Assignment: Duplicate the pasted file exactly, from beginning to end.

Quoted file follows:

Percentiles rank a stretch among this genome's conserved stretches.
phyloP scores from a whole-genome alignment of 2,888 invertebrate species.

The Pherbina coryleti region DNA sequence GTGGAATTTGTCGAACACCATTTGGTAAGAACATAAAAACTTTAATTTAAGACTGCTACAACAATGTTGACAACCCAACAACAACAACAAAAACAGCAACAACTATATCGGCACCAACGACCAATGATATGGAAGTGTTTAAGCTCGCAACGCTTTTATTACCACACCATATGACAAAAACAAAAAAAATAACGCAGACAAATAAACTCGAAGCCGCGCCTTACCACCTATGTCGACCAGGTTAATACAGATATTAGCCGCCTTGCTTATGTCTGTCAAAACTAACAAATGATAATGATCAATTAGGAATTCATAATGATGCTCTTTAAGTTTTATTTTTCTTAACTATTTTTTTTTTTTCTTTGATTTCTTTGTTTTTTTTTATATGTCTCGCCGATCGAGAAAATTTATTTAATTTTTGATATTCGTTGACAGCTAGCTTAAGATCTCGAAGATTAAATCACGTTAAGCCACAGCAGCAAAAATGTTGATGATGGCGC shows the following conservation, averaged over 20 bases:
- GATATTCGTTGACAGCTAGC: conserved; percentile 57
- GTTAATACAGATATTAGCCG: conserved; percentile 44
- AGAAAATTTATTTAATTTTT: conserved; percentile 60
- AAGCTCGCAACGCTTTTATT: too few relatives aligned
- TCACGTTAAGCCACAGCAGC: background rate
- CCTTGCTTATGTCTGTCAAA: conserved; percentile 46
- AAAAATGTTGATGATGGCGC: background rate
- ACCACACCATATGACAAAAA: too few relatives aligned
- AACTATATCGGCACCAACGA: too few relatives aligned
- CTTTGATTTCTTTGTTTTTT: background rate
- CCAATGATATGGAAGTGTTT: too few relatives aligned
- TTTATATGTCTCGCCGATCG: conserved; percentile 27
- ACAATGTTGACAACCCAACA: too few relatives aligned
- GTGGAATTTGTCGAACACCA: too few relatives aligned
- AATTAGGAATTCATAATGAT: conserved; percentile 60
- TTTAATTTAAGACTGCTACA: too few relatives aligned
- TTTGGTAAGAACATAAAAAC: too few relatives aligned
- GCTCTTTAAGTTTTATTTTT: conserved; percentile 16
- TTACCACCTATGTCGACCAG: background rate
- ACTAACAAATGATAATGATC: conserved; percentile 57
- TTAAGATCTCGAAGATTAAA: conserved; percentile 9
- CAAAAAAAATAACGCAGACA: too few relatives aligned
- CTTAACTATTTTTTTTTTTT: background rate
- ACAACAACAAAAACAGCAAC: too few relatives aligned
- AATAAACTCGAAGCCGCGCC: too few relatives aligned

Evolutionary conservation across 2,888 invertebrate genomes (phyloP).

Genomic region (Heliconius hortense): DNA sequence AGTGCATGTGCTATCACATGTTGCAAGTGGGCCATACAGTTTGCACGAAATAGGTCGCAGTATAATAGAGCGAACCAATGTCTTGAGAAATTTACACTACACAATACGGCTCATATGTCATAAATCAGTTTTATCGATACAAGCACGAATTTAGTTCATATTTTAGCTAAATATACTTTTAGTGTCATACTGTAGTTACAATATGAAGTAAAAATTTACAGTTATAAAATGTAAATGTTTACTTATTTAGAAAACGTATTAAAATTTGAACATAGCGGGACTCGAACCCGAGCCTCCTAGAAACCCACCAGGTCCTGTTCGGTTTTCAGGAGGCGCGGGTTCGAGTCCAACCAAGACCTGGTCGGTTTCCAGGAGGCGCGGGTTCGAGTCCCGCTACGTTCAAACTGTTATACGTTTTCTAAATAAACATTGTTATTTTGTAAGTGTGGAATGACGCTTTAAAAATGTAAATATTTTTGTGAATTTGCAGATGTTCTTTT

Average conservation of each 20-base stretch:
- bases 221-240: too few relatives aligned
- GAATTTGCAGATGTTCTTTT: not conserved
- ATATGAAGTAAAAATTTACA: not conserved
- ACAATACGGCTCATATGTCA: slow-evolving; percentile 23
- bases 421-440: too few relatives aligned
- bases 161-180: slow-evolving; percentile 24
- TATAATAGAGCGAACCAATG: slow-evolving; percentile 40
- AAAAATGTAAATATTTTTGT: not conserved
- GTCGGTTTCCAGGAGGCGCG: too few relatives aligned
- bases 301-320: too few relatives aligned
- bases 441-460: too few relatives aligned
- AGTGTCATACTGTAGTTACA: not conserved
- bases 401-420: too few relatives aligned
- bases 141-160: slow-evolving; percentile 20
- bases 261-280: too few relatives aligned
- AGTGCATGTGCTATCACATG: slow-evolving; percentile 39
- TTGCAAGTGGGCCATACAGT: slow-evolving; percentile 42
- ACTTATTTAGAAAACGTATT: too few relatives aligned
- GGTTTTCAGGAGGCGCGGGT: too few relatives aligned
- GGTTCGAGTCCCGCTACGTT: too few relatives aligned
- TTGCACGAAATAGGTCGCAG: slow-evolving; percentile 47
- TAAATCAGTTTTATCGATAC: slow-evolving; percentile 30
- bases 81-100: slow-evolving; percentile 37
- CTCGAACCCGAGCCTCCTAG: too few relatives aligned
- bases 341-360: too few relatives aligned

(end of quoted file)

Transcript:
Percentiles rank a stretch among this genome's conserved stretches.
phyloP scores from a whole-genome alignment of 2,888 invertebrate species.

The Pherbina coryleti region DNA sequence GTGGAATTTGTCGAACACCATTTGGTAAGAACATAAAAACTTTAATTTAAGACTGCTACAACAATGTTGACAACCCAACAACAACAACAAAAACAGCAACAACTATATCGGCACCAACGACCAATGATATGGAAGTGTTTAAGCTCGCAACGCTTTTATTACCACACCATATGACAAAAACAAAAAAAATAACGCAGACAAATAAACTCGAAGCCGCGCCTTACCACCTATGTCGACCAGGTTAATACAGATATTAGCCGCCTTGCTTATGTCTGTCAAAACTAACAAATGATAATGATCAATTAGGAATTCATAATGATGCTCTTTAAGTTTTATTTTTCTTAACTATTTTTTTTTTTTCTTTGATTTCTTTGTTTTTTTTTATATGTCTCGCCGATCGAGAAAATTTATTTAATTTTTGATATTCGTTGACAGCTAGCTTAAGATCTCGAAGATTAAATCACGTTAAGCCACAGCAGCAAAAATGTTGATGATGGCGC shows the following conservation, averaged over 20 bases:
- GATATTCGTTGACAGCTAGC: conserved; percentile 57
- GTTAATACAGATATTAGCCG: conserved; percentile 44
- AGAAAATTTATTTAATTTTT: conserved; percentile 60
- AAGCTCGCAACGCTTTTATT: too few relatives aligned
- TCACGTTAAGCCACAGCAGC: background rate
- CCTTGCTTATGTCTGTCAAA: conserved; percentile 46
- AAAAATGTTGATGATGGCGC: background rate
- ACCACACCATATGACAAAAA: too few relatives aligned
- AACTATATCGGCACCAACGA: too few relatives aligned
- CTTTGATTTCTTTGTTTTTT: background rate
- CCAATGATATGGAAGTGTTT: too few relatives aligned
- TTTATATGTCTCGCCGATCG: conserved; percentile 27
- ACAATGTTGACAACCCAACA: too few relatives aligned
- GTGGAATTTGTCGAACACCA: too few relatives aligned
- AATTAGGAATTCATAATGAT: conserved; percentile 60
- TTTAATTTAAGACTGCTACA: too few relatives aligned
- TTTGGTAAGAACATAAAAAC: too few relatives aligned
- GCTCTTTAAGTTTTATTTTT: conserved; percentile 16
- TTACCACCTATGTCGACCAG: background rate
- ACTAACAAATGATAATGATC: conserved; percentile 57
- TTAAGATCTCGAAGATTAAA: conserved; percentile 9
- CAAAAAAAATAACGCAGACA: too few relatives aligned
- CTTAACTATTTTTTTTTTTT: background rate
- ACAACAACAAAAACAGCAAC: too few relatives aligned
- AATAAACTCGAAGCCGCGCC: too few relatives aligned

Evolutionary conservation across 2,888 invertebrate genomes (phyloP).

Genomic region (Heliconius hortense): DNA sequence AGTGCATGTGCTATCACATGTTGCAAGTGGGCCATACAGTTTGCACGAAATAGGTCGCAGTATAATAGAGCGAACCAATGTCTTGAGAAATTTACACTACACAATACGGCTCATATGTCATAAATCAGTTTTATCGATACAAGCACGAATTTAGTTCATATTTTAGCTAAATATACTTTTAGTGTCATACTGTAGTTACAATATGAAGTAAAAATTTACAGTTATAAAATGTAAATGTTTACTTATTTAGAAAACGTATTAAAATTTGAACATAGCGGGACTCGAACCCGAGCCTCCTAGAAACCCACCAGGTCCTGTTCGGTTTTCAGGAGGCGCGGGTTCGAGTCCAACCAAGACCTGGTCGGTTTCCAGGAGGCGCGGGTTCGAGTCCCGCTACGTTCAAACTGTTATACGTTTTCTAAATAAACATTGTTATTTTGTAAGTGTGGAATGACGCTTTAAAAATGTAAATATTTTTGTGAATTTGCAGATGTTCTTTT

Average conservation of each 20-base stretch:
- bases 221-240: too few relatives aligned
- GAATTTGCAGATGTTCTTTT: not conserved
- ATATGAAGTAAAAATTTACA: not conserved
- ACAATACGGCTCATATGTCA: slow-evolving; percentile 23
- bases 421-440: too few relatives aligned
- bases 161-180: slow-evolving; percentile 24
- TATAATAGAGCGAACCAATG: slow-evolving; percentile 40
- AAAAATGTAAATATTTTTGT: not conserved
- GTCGGTTTCCAGGAGGCGCG: too few relatives aligned
- bases 301-320: too few relatives aligned
- bases 441-460: too few relatives aligned
- AGTGTCATACTGTAGTTACA: not conserved
- bases 401-420: too few relatives aligned
- bases 141-160: slow-evolving; percentile 20
- bases 261-280: too few relatives aligned
- AGTGCATGTGCTATCACATG: slow-evolving; percentile 39
- TTGCAAGTGGGCCATACAGT: slow-evolving; percentile 42
- ACTTATTTAGAAAACGTATT: too few relatives aligned
- GGTTTTCAGGAGGCGCGGGT: too few relatives aligned
- GGTTCGAGTCCCGCTACGTT: too few relatives aligned
- TTGCACGAAATAGGTCGCAG: slow-evolving; percentile 47
- TAAATCAGTTTTATCGATAC: slow-evolving; percentile 30
- bases 81-100: slow-evolving; percentile 37
- CTCGAACCCGAGCCTCCTAG: too few relatives aligned
- bases 341-360: too few relatives aligned